May 21, 2013
Purdue to host 2nd summer institute on global food security
Beaty, superintendent of Purdue’s Agronomy Center for Research and Education,
explains the agronomy farm to students of the 2012 Borlaug Summer Institute on
Global Food Security during the group's field trip there. With them is Gary Burniske
(second from left), managing director of the Purdue Center for Global Food
Security, which hosted the institute. The center will be the host of another
institute May 28 to June 8. (Purdue Center for Global Food Security
WEST LAFAYETTE, Ind. - A new group of graduate students representing the next generation of leaders that will tackle issues involving world hunger will assemble at Purdue University for the second Borlaug Summer Institute on Global Food Security.
The two-week institute, hosted by the Purdue Center for Global Food Security, will be May 28 to June 8. Thirty-five graduate students from 25 U.S. universities, including Purdue, are in the 2013 class.
The institute is a component of a five-year program to train U.S. graduate students in food security and global challenges in sustainable agriculture and related fields such as climate change, water, energy, economics, policy, technology and the environment. It is part of the U.S. Borlaug Fellows in Global Food Security program, funded by a $5 million grant from the U.S. Agency for International Development.
Students successfully completing the summer program are encouraged to apply for a Borlaug Fellows graduate research grant. Purdue student Ian Pope received a $15,000 grant to conduct research that focuses on detecting historical deforestation of the Guatemalan cloud forest and how inefficient agricultural practices in deforested areas threaten the long-term viability of soil quality for future generations.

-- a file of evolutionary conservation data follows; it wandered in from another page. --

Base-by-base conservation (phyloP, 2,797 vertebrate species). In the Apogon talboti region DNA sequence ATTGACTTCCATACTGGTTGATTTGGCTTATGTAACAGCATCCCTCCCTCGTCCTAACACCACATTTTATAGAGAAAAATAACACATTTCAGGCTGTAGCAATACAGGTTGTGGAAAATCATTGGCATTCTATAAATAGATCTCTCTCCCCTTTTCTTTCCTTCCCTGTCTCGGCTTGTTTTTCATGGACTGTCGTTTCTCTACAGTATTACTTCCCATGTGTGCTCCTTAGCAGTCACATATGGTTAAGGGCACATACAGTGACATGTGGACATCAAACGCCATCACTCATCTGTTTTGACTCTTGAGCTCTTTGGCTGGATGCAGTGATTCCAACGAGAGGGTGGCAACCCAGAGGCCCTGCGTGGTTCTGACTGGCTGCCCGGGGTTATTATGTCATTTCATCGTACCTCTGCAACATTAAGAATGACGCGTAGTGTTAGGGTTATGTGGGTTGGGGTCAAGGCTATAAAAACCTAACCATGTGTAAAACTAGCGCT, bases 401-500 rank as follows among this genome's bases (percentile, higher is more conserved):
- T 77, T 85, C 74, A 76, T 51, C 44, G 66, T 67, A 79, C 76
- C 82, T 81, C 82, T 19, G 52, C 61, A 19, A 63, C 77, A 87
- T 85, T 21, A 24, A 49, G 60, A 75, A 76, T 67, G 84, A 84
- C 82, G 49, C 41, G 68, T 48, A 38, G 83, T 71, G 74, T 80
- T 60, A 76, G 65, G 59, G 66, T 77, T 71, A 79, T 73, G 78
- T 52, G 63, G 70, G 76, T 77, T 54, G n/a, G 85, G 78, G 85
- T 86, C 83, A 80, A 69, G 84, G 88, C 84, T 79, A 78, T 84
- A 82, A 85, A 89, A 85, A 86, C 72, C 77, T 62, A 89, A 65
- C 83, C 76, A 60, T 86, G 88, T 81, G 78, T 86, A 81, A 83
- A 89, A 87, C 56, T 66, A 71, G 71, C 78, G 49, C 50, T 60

"For me, the summer institute drove home the message that research aimed at solving the problems associated with global food security must take a trans-disciplinary approach," Pope said. "The collaboration between academia and governmental and non-governmental organizations is critical for us to gain traction in what is arguably one of the most daunting challenges of the 21st century."
The summer institute includes lectures, reviews of case studies, small-group discussions and field trips.
Instructors are from Purdue and other institutions. They include faculty, practitioners and policymakers who have expertise in the natural, social and health sciences, and engineering and in integrated approaches to solving problems.
Key speakers this year include Paul Schickler, president of DuPont Pioneer; Philip E. Nelson, retired Purdue food scientist and 2007 recipient of the World Food Prize; Lisa Eakman, executive director of the Global Agriculture and Food Initiative of The Chicago Council on Global Affairs; and Pamela Anderson, director general of the International Potato Center.
Sofia Feng is among three students from the first institute who will return to tell the 2013 class how their experiences during the program have helped them in their education and research.
"The 2012 Borlaug Summer Institute has been one of the most remarkable moments during my journey as a graduate student in the U.S.," said Feng, who is from Costa Rica and is pursuing a doctorate in food science and nutrition at North Carolina State University.
Also returning to the institute for a presentation will be Julie Borlaug, assistant director for partnerships of The Borlaug Institute for International Agriculture at Texas A&M University. She is the granddaughter of the late Norman Borlaug, an agronomist and humanitarian for whom the institute is named.
Gebisa Ejeta, director of the Center for Global Food Security and 2009 World Food Prize laureate, will give a welcoming address May 29 before work sessions begin.
Writer: Keith Robinson, 765-494-2722, email@example.com
Sources: Gary Burniske, 765-494-0941, firstname.lastname@example.org
Ian Pope, email@example.com
Sofia Feng, firstname.lastname@example.org